My next step would be to just bite the bullet and do a mixture of bumping her, applying pressure to her leash (as needed), and then trying to mix in enough positive reinforcement to keep her from shutting down. Of course, it would be a very fine balancing act.

In my dream world, I could get by as is ... but I guess that won't work out like I had hoped. I don't want to lose major points over it.

Edited to add: by jerk on the leash I do not mean yank her off her feet. I mean a mild to moderate bump.
 

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Start at the beginning and reteach her heel position. After that, work on moving in heel position, but only take one or two steps at a time. If she's forging ahead, you're taking too many steps and you need to slow down. Try to set her up for success so she's never in a situation where she'll need to be corrected for messing up!
 

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You can also change her heel command as you work to fix it. It may make the change more clear to her.
 

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Discussion Starter #7
Start at the beginning and reteach her heel position. After that, work on moving in heel position, but only take one or two steps at a time. If she's forging ahead, you're taking too many steps and you need to slow down. Try to set her up for success so she's never in a situation where she'll need to be corrected for messing up!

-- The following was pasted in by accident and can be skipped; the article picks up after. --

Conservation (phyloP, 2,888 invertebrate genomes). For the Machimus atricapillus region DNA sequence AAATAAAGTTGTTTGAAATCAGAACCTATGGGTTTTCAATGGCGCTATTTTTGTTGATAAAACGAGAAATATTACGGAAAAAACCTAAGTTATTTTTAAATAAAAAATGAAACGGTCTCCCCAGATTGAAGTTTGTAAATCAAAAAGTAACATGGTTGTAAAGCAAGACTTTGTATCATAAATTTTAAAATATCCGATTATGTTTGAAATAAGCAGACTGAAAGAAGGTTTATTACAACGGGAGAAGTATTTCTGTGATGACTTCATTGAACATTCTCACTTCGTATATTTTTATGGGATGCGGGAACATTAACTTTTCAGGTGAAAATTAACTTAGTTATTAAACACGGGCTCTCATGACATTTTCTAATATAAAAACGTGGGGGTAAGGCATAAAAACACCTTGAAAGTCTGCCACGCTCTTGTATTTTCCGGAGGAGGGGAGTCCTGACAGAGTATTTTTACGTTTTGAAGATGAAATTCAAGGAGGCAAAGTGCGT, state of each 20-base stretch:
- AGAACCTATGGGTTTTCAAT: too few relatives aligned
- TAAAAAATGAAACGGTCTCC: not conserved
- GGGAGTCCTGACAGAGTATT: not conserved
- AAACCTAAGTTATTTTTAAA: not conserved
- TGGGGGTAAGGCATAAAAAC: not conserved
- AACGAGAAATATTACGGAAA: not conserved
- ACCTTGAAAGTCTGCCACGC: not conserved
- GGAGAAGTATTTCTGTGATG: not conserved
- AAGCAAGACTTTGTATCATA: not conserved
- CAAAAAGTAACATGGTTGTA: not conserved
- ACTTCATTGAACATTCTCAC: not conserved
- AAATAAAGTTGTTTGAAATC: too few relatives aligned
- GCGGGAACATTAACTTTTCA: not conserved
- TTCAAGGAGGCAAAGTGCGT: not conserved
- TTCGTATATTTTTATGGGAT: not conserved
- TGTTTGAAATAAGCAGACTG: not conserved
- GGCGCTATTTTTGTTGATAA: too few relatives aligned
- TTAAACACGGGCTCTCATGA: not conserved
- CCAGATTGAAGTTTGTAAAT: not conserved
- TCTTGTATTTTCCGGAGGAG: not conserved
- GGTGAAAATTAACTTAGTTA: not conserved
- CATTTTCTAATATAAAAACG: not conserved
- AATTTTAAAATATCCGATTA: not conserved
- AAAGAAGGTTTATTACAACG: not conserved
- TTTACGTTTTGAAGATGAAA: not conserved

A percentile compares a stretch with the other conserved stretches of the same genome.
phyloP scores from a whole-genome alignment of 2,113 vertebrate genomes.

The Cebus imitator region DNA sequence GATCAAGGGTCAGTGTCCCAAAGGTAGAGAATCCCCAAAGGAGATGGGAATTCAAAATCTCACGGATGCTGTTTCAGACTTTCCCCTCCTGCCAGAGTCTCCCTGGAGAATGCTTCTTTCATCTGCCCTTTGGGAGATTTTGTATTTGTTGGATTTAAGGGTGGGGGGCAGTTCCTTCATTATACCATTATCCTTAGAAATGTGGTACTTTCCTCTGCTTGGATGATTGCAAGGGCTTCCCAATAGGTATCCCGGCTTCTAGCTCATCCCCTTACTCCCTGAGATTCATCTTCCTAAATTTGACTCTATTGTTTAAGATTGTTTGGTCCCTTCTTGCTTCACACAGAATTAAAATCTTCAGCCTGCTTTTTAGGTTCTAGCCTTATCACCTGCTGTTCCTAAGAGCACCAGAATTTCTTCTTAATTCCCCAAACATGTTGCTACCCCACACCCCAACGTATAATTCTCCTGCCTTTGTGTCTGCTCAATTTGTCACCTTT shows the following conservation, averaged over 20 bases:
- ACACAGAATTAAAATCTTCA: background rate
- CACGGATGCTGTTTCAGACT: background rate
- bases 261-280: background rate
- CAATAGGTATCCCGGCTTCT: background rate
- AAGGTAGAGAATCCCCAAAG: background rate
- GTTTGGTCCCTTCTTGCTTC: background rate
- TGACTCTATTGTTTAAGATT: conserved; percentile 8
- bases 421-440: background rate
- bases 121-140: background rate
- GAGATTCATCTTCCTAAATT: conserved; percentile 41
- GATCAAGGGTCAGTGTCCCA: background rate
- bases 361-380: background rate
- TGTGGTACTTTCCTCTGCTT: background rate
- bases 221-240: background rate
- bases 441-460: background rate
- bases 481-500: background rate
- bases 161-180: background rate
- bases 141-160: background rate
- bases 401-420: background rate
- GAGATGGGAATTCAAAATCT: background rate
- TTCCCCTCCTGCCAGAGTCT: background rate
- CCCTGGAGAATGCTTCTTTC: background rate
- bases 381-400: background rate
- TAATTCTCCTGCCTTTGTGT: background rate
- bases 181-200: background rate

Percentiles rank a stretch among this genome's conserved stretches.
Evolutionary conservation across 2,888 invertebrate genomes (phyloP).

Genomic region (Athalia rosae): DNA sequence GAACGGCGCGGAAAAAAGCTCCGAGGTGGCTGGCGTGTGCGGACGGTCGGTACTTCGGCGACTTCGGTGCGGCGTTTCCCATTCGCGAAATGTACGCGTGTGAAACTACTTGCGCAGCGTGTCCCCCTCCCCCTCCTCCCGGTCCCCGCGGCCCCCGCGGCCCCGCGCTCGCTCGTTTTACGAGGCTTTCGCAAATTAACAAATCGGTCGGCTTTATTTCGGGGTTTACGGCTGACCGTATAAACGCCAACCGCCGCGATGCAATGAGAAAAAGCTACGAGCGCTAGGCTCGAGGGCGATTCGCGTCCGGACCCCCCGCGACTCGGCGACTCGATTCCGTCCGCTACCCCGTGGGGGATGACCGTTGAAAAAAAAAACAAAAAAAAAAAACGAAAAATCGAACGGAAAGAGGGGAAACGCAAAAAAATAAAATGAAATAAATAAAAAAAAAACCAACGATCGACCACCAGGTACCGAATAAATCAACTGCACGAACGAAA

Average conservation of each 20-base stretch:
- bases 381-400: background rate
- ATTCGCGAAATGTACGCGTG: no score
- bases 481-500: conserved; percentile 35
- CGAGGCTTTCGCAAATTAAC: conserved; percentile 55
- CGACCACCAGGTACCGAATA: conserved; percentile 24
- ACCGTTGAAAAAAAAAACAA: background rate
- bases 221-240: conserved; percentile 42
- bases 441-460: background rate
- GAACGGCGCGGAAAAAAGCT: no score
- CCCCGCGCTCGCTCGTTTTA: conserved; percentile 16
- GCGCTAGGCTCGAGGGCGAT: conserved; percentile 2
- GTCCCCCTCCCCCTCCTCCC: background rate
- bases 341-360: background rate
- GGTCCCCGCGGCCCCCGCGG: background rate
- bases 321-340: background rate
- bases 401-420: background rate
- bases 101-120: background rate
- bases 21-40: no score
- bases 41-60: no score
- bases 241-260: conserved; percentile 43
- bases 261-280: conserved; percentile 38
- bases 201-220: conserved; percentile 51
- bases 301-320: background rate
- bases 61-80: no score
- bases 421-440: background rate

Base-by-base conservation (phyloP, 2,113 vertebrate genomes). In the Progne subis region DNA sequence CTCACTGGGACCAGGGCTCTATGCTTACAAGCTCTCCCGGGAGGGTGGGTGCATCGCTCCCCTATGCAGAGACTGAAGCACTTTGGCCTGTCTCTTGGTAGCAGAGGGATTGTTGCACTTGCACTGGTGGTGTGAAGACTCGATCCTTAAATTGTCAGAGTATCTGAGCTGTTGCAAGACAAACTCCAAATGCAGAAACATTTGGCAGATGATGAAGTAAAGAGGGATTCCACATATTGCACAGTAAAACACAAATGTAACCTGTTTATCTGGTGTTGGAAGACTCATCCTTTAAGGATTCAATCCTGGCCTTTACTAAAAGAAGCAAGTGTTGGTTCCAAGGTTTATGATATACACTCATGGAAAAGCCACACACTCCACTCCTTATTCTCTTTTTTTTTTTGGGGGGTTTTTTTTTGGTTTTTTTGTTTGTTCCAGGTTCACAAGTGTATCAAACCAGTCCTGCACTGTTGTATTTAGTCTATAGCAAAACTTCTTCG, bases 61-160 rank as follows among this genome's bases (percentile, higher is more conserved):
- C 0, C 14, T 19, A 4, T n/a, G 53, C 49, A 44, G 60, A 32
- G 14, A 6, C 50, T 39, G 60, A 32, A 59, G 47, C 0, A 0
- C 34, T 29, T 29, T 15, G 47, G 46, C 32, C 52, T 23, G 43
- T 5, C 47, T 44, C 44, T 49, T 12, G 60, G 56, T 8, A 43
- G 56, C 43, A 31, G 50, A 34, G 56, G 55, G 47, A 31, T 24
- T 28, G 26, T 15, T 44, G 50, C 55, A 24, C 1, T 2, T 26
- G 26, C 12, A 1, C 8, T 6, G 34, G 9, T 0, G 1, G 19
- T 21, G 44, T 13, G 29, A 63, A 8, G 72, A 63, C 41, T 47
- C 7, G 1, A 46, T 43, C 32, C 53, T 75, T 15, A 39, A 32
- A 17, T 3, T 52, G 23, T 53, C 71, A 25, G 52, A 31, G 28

She has a perfect basic position a majority of the time. Would I be moving too fast if I start right into working on the moving heel (by taking small steps)? I hadn't thought of trying that.

She will come around behind me and sit with her shoulder at my hip, but then forges as we move out. From then on, her basic position is usually correct but can sometimes get crooked (another thing we're working on). :blush:

Andaka - thanks. I might try that.